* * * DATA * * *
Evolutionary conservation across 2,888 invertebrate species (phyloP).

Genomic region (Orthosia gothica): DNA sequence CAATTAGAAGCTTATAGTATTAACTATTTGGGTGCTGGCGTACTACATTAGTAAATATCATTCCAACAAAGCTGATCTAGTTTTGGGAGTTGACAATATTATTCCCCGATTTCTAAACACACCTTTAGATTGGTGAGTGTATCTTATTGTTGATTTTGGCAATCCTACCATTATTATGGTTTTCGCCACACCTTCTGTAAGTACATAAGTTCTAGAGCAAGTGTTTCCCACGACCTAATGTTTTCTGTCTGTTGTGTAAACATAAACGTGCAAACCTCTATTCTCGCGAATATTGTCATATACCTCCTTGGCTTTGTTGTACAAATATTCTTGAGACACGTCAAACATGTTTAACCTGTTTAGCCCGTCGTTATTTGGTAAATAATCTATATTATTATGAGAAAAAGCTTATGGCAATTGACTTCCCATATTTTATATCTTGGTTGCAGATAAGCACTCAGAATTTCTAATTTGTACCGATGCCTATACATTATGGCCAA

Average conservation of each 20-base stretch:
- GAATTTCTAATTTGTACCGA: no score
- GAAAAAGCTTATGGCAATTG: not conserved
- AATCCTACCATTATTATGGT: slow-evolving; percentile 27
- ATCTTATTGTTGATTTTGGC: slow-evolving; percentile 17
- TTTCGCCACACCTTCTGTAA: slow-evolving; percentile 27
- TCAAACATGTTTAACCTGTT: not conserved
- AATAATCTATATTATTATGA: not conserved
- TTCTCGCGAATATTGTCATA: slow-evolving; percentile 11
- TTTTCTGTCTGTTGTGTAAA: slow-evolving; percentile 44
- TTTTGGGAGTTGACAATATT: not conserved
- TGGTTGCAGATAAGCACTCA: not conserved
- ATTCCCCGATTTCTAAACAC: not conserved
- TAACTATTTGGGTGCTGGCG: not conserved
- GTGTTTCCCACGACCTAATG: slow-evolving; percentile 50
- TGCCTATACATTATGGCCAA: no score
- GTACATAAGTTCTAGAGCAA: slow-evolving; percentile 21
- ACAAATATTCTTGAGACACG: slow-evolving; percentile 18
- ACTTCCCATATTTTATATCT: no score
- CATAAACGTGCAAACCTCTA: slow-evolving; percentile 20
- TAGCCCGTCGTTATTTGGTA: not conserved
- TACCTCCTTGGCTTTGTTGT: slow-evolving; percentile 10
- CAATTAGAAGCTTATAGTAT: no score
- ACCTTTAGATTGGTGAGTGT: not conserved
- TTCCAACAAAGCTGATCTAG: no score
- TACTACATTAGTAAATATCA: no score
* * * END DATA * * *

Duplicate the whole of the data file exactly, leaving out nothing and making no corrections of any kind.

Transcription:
Evolutionary conservation across 2,888 invertebrate species (phyloP).

Genomic region (Orthosia gothica): DNA sequence CAATTAGAAGCTTATAGTATTAACTATTTGGGTGCTGGCGTACTACATTAGTAAATATCATTCCAACAAAGCTGATCTAGTTTTGGGAGTTGACAATATTATTCCCCGATTTCTAAACACACCTTTAGATTGGTGAGTGTATCTTATTGTTGATTTTGGCAATCCTACCATTATTATGGTTTTCGCCACACCTTCTGTAAGTACATAAGTTCTAGAGCAAGTGTTTCCCACGACCTAATGTTTTCTGTCTGTTGTGTAAACATAAACGTGCAAACCTCTATTCTCGCGAATATTGTCATATACCTCCTTGGCTTTGTTGTACAAATATTCTTGAGACACGTCAAACATGTTTAACCTGTTTAGCCCGTCGTTATTTGGTAAATAATCTATATTATTATGAGAAAAAGCTTATGGCAATTGACTTCCCATATTTTATATCTTGGTTGCAGATAAGCACTCAGAATTTCTAATTTGTACCGATGCCTATACATTATGGCCAA

Average conservation of each 20-base stretch:
- GAATTTCTAATTTGTACCGA: no score
- GAAAAAGCTTATGGCAATTG: not conserved
- AATCCTACCATTATTATGGT: slow-evolving; percentile 27
- ATCTTATTGTTGATTTTGGC: slow-evolving; percentile 17
- TTTCGCCACACCTTCTGTAA: slow-evolving; percentile 27
- TCAAACATGTTTAACCTGTT: not conserved
- AATAATCTATATTATTATGA: not conserved
- TTCTCGCGAATATTGTCATA: slow-evolving; percentile 11
- TTTTCTGTCTGTTGTGTAAA: slow-evolving; percentile 44
- TTTTGGGAGTTGACAATATT: not conserved
- TGGTTGCAGATAAGCACTCA: not conserved
- ATTCCCCGATTTCTAAACAC: not conserved
- TAACTATTTGGGTGCTGGCG: not conserved
- GTGTTTCCCACGACCTAATG: slow-evolving; percentile 50
- TGCCTATACATTATGGCCAA: no score
- GTACATAAGTTCTAGAGCAA: slow-evolving; percentile 21
- ACAAATATTCTTGAGACACG: slow-evolving; percentile 18
- ACTTCCCATATTTTATATCT: no score
- CATAAACGTGCAAACCTCTA: slow-evolving; percentile 20
- TAGCCCGTCGTTATTTGGTA: not conserved
- TACCTCCTTGGCTTTGTTGT: slow-evolving; percentile 10
- CAATTAGAAGCTTATAGTAT: no score
- ACCTTTAGATTGGTGAGTGT: not conserved
- TTCCAACAAAGCTGATCTAG: no score
- TACTACATTAGTAAATATCA: no score